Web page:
Ha! What was worse was that I was dancing with an almost rank beginner, and after about the 6th or 7th pause, to get back on beat, and this was just doing the basic, she asked me if I was a beginner. How could I respond, but to say yes! Basic mambo, pause, basic mambo, pause, basic mambo, pause, go search for lost confidence in doing even the basic mambo on beat, pause.
  7. Sagitta

    Sagitta Well-Known Member

    It so happens to me sometimes when I'm having an off night...and I feel bad for the follower as there isn't much I can do. Then I feel bad if I sit out as there usually is an excess of followers too. What is a guy to do? ;-)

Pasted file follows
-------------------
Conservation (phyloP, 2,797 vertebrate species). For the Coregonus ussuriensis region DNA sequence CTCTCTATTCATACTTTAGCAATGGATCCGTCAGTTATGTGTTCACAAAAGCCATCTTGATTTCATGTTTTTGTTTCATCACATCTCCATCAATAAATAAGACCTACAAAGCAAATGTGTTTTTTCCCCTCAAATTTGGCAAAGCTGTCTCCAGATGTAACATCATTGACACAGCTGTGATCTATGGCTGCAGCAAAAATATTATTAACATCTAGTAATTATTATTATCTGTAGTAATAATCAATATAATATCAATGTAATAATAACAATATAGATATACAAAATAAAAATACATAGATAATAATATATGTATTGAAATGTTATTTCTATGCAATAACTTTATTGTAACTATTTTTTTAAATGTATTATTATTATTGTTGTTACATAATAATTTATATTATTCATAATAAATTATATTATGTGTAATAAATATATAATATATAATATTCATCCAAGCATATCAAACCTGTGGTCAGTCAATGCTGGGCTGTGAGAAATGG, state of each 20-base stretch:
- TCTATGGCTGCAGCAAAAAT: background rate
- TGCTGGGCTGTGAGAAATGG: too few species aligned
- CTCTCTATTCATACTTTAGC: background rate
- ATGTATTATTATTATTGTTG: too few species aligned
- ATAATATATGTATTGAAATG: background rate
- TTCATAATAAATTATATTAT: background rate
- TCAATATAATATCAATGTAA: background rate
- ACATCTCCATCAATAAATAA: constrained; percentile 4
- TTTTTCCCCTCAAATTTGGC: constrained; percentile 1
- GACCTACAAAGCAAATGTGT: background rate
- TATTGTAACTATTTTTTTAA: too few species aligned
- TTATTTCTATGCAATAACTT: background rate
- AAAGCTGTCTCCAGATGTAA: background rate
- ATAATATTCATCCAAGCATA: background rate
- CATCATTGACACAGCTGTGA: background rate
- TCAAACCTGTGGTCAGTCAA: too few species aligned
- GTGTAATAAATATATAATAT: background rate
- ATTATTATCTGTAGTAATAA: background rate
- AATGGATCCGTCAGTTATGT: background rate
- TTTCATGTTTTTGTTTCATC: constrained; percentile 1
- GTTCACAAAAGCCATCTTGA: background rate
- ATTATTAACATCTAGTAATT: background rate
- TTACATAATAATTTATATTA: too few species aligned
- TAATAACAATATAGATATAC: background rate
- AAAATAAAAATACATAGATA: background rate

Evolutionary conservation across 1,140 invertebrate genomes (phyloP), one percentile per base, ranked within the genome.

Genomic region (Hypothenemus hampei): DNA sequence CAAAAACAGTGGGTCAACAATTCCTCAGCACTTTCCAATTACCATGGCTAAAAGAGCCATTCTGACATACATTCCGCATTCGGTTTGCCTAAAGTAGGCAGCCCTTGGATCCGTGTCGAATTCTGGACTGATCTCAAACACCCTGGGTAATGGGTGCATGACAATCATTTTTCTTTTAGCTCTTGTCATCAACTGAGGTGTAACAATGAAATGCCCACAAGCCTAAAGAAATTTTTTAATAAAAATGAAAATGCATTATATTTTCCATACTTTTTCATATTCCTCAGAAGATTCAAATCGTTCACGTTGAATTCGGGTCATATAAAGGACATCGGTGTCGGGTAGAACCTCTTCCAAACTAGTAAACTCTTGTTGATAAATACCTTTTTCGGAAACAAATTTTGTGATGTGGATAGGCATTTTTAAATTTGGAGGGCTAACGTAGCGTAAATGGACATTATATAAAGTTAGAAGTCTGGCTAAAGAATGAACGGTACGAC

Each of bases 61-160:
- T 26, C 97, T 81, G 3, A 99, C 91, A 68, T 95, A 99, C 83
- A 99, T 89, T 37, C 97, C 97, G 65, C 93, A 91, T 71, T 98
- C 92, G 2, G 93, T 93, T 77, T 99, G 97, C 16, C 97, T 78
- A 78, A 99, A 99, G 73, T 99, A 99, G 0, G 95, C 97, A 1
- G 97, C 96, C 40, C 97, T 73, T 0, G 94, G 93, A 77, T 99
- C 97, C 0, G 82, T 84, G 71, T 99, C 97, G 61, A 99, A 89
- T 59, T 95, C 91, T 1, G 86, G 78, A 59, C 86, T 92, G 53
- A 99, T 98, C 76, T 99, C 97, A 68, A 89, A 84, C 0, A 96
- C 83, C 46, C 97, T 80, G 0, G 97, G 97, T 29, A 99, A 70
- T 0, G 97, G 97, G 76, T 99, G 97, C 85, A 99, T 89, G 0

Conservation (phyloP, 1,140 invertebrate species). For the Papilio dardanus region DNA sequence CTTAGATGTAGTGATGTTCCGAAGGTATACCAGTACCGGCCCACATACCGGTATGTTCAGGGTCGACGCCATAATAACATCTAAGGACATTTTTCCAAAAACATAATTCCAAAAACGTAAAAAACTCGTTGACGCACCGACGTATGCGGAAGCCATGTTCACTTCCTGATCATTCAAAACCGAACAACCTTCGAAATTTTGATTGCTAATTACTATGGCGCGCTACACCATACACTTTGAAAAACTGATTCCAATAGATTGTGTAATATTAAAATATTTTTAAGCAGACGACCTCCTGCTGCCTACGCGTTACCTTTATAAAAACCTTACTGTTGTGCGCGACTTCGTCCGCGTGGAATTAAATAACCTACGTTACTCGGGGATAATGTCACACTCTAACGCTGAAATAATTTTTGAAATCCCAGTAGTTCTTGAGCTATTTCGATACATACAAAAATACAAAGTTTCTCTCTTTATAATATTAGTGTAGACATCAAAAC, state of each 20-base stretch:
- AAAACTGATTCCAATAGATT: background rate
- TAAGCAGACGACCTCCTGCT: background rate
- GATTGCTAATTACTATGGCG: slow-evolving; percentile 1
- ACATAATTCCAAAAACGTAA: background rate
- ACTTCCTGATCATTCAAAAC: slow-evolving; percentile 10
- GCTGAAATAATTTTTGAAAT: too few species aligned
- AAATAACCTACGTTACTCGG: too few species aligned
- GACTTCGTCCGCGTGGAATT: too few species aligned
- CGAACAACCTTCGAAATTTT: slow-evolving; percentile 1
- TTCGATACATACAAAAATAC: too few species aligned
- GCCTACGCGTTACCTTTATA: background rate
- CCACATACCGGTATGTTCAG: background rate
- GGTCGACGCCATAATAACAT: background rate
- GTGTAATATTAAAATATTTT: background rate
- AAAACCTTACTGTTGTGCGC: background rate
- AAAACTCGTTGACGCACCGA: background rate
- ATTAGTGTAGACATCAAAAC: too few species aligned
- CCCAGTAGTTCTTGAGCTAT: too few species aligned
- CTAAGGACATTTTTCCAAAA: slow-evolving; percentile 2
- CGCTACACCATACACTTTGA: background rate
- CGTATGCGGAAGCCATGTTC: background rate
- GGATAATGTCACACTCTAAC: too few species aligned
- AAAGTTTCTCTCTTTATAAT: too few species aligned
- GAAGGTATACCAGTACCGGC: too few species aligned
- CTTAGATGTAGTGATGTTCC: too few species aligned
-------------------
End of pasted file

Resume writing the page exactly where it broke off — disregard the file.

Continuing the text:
8. sweavo

    sweavo New Member

    Yes, it's called Clave Reversal and it's a hot topic! (Search on google for all the painful information you could wish for) You can either know where the reversals happen, anticipate them, adjust after you hear them, or ignore them! It's good to have a couple of 4-beat moves up your sleeve if you want to do anything but ignore them!
  9. tangotime

    tangotime Well-Known Member

    As Steve said, -- also known as a "pick up " bar . Fairly common in music arrangement . Kudos to you for recognising same !!
  10. salsamale

    salsamale New Member

    Thanks for everyone's insight, and words of encouragement - could you tell my ego was bruised? (still kinda' sore :))

    New support group: Novice Salseros Dealing with Ego-Bruising by Clave Reversal.
    Next meeting: at the pick up bar :).
  11. dancedude314

    dancedude314 New Member

    What does the term "hitting a break" mean? I keep seeing references to this term, and I'm curious to know what it means.